(Guess I’ll always be a slightly-delusional dreamer.)
But I’ve started to realize I don’t have that many interesting things to write about. Or even if I could write about them, I don’t have deep personal experience.
I don’t have a million bucks in the bank and I don’t own 20 properties. I’m not the most confident person, but I’ve also never been depressed. I don’t have any kids, but I haven’t kissed a hundred girls either. I’m not a successful entrepreneur, but also not exactly killing it at my day job. I wasn’t an early investor in Bitcoin.
To me, beautiful writing is all about authenticity. When I look at my writing heroes (whom I so desperately want to be like), they’re brilliant at stringing words together in wonderful ways. But they’re also interesting people who’ve done amazing things with their lives. And here I am — jack of a few trades, master of none. Nothing dramatic, just moderation.
But apart from the authenticity, I’ve also started to realize how shallow my knowledge is. Maybe not Trump-Reality-TV shallow, but most of my knowledge comes from reading online articles. Sometimes from not very good sources. I know I need to read more. Books. Deeply.
And from my limited sessions drinking from the pool of knowledge so far, I’ve learned this to be true: The more you learn about something, the more you realize you don’t know.
Seven years ago, when I started writing my failed relationship blog, I knew I had all the answers. Three years ago, when I started this blog, I thought I could one day be as good as my writing heroes. Today, I realize this is going to be a never-ending road of difficult learning, where I’ll never become as smart as I want.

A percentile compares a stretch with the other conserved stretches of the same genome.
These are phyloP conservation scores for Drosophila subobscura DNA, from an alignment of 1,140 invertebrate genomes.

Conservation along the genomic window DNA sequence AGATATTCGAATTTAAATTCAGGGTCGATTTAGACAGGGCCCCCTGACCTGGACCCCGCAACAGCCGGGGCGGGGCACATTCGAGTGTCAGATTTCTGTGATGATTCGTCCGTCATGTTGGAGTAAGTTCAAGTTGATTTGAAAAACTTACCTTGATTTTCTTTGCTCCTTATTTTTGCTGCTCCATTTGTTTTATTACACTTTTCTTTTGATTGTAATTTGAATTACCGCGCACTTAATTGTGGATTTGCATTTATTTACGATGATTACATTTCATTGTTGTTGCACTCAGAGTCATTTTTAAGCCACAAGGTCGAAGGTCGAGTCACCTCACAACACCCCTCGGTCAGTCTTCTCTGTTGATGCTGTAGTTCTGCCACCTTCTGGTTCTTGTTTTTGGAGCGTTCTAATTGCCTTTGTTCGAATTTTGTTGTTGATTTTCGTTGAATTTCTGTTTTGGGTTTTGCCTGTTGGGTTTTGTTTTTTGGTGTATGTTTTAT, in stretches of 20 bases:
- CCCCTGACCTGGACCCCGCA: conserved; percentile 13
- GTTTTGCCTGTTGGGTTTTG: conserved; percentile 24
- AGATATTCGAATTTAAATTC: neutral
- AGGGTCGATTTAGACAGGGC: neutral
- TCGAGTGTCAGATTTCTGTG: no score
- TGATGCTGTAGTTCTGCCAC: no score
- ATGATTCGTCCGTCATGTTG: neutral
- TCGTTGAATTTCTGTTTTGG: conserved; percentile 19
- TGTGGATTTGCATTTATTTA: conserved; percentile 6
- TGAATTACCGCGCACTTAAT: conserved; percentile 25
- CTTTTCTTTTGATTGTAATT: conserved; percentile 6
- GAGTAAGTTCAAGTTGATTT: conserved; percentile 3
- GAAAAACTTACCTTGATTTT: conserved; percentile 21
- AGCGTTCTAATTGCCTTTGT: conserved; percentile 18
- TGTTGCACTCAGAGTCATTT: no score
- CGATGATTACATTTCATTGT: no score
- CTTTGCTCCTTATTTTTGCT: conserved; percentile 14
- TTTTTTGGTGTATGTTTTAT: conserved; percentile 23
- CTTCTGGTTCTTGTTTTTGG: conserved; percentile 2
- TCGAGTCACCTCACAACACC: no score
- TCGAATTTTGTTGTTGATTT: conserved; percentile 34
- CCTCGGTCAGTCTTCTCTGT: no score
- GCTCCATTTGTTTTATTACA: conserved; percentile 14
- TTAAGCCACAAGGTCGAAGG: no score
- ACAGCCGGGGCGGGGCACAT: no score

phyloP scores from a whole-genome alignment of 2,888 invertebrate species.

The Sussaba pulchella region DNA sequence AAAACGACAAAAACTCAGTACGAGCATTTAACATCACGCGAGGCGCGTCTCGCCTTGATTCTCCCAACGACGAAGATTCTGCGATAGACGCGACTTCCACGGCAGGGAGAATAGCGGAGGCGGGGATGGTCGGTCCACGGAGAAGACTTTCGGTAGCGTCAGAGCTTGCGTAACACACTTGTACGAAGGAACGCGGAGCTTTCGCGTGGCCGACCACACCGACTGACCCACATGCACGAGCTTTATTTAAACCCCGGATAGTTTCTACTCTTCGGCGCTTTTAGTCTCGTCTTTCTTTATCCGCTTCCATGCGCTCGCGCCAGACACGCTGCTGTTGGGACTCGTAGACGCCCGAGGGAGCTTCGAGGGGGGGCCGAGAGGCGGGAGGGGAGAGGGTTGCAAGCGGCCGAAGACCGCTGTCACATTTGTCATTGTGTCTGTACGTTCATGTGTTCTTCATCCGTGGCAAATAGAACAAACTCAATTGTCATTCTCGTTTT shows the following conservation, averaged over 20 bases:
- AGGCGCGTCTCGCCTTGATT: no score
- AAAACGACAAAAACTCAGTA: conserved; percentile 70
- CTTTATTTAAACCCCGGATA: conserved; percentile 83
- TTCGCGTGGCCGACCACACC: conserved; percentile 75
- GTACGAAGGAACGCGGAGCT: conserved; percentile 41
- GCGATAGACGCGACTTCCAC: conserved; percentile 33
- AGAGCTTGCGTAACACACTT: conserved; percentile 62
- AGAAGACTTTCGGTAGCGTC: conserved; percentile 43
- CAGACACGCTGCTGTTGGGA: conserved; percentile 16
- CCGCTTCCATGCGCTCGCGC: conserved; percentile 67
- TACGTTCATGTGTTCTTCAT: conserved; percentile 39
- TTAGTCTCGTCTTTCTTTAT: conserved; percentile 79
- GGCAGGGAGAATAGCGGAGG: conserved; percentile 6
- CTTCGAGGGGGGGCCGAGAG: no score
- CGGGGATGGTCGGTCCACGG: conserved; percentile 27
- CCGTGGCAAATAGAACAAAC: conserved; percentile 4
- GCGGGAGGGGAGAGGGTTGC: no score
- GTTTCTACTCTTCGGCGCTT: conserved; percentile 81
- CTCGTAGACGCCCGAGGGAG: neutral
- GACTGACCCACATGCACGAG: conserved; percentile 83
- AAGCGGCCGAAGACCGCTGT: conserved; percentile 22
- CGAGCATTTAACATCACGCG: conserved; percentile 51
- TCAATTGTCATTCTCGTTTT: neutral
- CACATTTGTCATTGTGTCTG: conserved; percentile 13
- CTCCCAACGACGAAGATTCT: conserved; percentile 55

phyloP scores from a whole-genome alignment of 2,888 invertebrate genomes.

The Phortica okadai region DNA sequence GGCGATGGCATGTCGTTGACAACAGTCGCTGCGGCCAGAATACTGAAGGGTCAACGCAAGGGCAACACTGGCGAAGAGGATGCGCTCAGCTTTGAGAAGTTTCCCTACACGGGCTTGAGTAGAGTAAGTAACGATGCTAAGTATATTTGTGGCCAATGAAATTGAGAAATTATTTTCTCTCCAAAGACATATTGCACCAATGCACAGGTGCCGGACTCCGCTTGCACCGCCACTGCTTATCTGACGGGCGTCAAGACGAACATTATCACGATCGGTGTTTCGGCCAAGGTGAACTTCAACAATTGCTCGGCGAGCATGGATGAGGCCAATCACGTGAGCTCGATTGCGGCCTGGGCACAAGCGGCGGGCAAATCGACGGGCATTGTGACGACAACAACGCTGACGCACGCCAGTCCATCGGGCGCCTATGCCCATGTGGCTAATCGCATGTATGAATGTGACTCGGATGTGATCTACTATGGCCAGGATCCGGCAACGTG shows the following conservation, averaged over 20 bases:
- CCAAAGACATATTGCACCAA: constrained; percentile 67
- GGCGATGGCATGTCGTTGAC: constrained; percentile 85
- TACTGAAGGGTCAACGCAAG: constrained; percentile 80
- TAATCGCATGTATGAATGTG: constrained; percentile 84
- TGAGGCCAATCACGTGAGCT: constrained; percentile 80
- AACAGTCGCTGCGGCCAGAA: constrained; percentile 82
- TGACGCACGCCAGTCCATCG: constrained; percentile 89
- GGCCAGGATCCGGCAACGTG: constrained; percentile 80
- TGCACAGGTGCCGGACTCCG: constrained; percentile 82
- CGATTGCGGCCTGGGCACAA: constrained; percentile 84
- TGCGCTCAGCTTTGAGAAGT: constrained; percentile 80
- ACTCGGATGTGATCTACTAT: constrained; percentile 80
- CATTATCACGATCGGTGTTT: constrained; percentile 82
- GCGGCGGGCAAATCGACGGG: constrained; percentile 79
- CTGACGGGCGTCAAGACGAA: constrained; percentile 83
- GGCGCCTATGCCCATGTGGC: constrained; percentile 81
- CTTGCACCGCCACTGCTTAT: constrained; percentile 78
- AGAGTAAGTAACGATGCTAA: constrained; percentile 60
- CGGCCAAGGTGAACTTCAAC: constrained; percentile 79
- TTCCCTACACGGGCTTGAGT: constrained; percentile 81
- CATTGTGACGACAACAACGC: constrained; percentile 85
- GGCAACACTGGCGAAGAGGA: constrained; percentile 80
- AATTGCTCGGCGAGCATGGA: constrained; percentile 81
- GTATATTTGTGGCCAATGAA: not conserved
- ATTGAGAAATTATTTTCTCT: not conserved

I can only say thank you — for still being here and reading my stuff even though I’m no expert.
What’s Next for a Weary Blogger?
I started with a delusional dream, and over the past three years of mr-stingy — I’ve learned some important lessons. I’ve learned humility too. No, I don’t think I can change the world anymore, nor do I deserve to. Maybe if I can help just one person, that would be enough.
A couple of weeks ago, I received some criticism when I shared my investment portfolio in an online interview. And it was interesting for me, because I never said anyone should invest like I do. But I guess some people still like telling other people what they should do.
You may have noticed it in some of my recent work, but I don’t really like to dispense advice anymore. Because really, who am I to give advice? (I totally understand now, why it’s sometimes so frustrating to talk to wise people. Because they really want you to figure things out for yourself — not just give directions.)
I’d rather share experiences and thoughts, saying “this is what works for me — you could try it to see if it works for you?”
– – –
I wish I could say my writing lights up the world and makes me come alive. But every morning when I force myself to wake up early and spill my guts on paper — I look at that pile of shitty words and hate myself.
“Is this the type of writing from someone who goes on Radio and TV?” A little part of me dies.
If you care, it will hurt. You will hurt.
And then I edit and rewrite. Try to find the balance between writing something worthwhile, and being too self-judgmental to start.
Sometimes, a rough gem emerges from the dirt. And sometimes people like it when I hit “Publish.” But at the end, the only way I can keep myself going is by telling myself I did everything in my power to write well. That I practiced my craft to the absolute best of my abilities.
Then even if my life is spent polishing dirty rocks; only to discover most of the hundreds I produce are actually dull stones, and only have one or two sparkling gems — that would be okay.
I know I can’t be the sun anymore. Maybe not even a star. But I know I can polish things until they could possibly reflect a little bit of sunlight.
Today, I will practice my craft again. I will try to live a worthy life. I will polish. And maybe this blog will live on for another year.
– – –
p.s. Thank you for supporting me by being here. It means the world to me.